One of the most frequently given reminders to the new-to-the-craft of fiction is “Show Don’t Tell.”
After hearing that over and over, and often without any substantial guidance on how to improve, the fledgling writer can glaze over hearing that phrase. I did for quite awhile, anyway.
It was surprising and refreshing to see the following in the “signature” yesterday in an email from one of our real-life customers, a Safety Engineer:
Tell them-They will forget
Show them-They will remember
Involve them-They will be committed
I was intrigued, and of course, googled it. References from Chinese Proverbs, to Maya Angelou, and MHSA (Mine Health and Safety Act) led the results.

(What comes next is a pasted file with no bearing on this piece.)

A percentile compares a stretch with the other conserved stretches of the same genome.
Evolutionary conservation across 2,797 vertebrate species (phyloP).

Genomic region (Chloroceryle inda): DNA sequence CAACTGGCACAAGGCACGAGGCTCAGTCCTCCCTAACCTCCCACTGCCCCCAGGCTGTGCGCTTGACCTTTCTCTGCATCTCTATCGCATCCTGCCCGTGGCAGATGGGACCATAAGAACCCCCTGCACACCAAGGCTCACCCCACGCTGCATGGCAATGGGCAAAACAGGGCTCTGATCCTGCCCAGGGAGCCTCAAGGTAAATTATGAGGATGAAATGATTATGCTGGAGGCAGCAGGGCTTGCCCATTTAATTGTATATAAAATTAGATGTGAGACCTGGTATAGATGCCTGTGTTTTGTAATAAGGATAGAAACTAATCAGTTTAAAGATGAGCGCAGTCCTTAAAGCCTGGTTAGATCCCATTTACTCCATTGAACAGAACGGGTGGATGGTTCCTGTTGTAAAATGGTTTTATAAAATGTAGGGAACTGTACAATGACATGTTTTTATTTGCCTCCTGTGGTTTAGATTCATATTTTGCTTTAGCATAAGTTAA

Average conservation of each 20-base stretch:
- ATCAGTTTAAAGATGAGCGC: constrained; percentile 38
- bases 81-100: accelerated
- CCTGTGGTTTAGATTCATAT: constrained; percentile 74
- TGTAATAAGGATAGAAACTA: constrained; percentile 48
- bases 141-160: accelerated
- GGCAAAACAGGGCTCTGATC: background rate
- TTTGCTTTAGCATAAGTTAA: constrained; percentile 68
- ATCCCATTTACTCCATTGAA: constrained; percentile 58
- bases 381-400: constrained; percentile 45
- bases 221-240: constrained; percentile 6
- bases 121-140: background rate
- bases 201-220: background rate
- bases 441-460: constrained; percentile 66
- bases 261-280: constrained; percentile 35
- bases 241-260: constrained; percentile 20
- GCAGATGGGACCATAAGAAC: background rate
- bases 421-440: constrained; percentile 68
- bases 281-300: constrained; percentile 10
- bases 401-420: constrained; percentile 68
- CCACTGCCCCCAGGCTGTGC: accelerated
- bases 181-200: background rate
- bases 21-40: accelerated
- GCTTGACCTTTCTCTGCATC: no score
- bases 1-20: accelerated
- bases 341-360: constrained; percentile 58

I gained an added level of appreciation for the “Show don’t tell” rule. I hadn’t “connected the dots.”
From my own experience in training employees in computer programs, it dawned on me: writing rules come from practical, commonsense, “universal truths” we already know. Another mandate for writing well – to “Tell the truth” in your writing, just became a little more digestible as well. Art mimics nature. What we write, even though it’s a made up story, should resonate with the real world, stay true to human nature, and be something that our reader can become a part of, because it is believable.
I’m adding this to my “Lessons learned” list!
15. Show don’t Tell and other writing rules come from the “real world.” Realistic, relatable fiction writers know that. These “rules” help to build a more human world for the reader. Instead of fighting them or feeling being bound by them, respect and understand them. They are there for a reason.
To see all the lessons to date, click here: Go to Lessons I’m Learning….